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Manufacturing & Supply Chain

Landmark Agreement to Protect 100 European Geographical Indications in China

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Landmark Agreement to Protect 100 European Geographical Indications in China

Landmark Agreement to Protect 100 European Geographical Indications in China
November 08
10:00 2019
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The EU and China have concluded the negotiations on a bilateral agreement to protect 100 European Geographical Indications (GI) in China and 100 Chinese GI in the EU. Delivering on the commitment made at the last EU-China Summit in April 2019, this landmark agreement is a concrete example of mutually beneficial trade co-operation between the European Union and the People’s Republic of China, reflecting the openness and adherence of both sides to international rules as a basis for trade relations.

Currently, China is the second destination of EU exports of products protected as Geographical Indications, accounting for 9% of its value, including wines, agri-food products and spirit drinks. The EU list of GI to be protected in China includes products such as Cava, Champagne, Feta, Irish whiskey, Münchener Bier, Ouzo, Polska Wódka, Porto, Prosciutto di Parma and Queso Manchego.

Agriculture and Rura Development Commissioner Phil Hogan said: “European Geographical Indication products are renowned across the world for their quality. Consumers are willing to pay a higher price, trusting the origin and authenticity of these products, while further rewarding farmers. This agreement shows our commitment to working closely with our global trading partners such as China. It is a win for both parties, strengthening our trading relationship, benefiting our agricultural and food sectors, and consumers on both sides.”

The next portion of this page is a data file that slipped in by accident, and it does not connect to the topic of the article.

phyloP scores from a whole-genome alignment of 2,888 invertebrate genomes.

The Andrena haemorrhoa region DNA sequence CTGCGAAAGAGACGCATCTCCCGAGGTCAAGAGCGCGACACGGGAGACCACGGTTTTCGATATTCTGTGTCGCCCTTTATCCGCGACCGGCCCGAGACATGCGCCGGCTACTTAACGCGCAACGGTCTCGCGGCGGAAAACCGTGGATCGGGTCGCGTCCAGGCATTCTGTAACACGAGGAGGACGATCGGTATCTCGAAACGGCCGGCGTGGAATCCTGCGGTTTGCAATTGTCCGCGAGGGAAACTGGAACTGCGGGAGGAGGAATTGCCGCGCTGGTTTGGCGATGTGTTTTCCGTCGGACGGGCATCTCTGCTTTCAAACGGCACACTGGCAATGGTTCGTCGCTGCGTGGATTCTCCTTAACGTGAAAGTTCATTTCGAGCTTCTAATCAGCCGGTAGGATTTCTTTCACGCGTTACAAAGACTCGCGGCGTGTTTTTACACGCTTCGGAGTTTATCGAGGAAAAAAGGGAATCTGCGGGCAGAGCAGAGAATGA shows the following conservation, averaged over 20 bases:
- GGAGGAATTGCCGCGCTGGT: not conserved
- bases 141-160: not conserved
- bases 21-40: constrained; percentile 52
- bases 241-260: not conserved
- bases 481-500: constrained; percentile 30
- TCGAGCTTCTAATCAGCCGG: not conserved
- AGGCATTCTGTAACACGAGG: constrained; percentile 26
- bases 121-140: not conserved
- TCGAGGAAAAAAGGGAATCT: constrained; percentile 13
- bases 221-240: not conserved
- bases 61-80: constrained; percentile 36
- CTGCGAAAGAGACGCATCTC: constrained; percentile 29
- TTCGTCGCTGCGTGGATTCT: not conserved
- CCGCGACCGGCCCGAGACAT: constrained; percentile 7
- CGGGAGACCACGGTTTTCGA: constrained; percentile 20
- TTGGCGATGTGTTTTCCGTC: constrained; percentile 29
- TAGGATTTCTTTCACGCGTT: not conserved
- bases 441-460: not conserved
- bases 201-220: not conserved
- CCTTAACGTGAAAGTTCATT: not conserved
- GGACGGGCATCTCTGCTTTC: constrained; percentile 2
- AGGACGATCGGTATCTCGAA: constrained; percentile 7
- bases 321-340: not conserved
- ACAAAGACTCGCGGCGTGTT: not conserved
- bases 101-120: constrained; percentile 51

The Irish Whiskey Association has welcomed the new EU-China agreement on protection of geographical indications. From now on only Irish whiskey distilled and matured on the island of Ireland can be labelled and sold in China as Irish whiskey. It also provides a legal recourse to take action against fake Irish whiskey on sale in China.

William Lavelle, head of the Irish Whiskey Association, said: “Irish whiskey sales in China have historically been low, but the category recorded 50% growth in 2018. Chinese consumers are increasingly looking for authenticity. This agreement protects and promotes authenticity and will grow sales.

“The protection provided in this agreement will further give Irish whiskey producers the confidence to invest in increased sales and marketing in China, knowing that there is legal remedy to crack down on fake competitors.”

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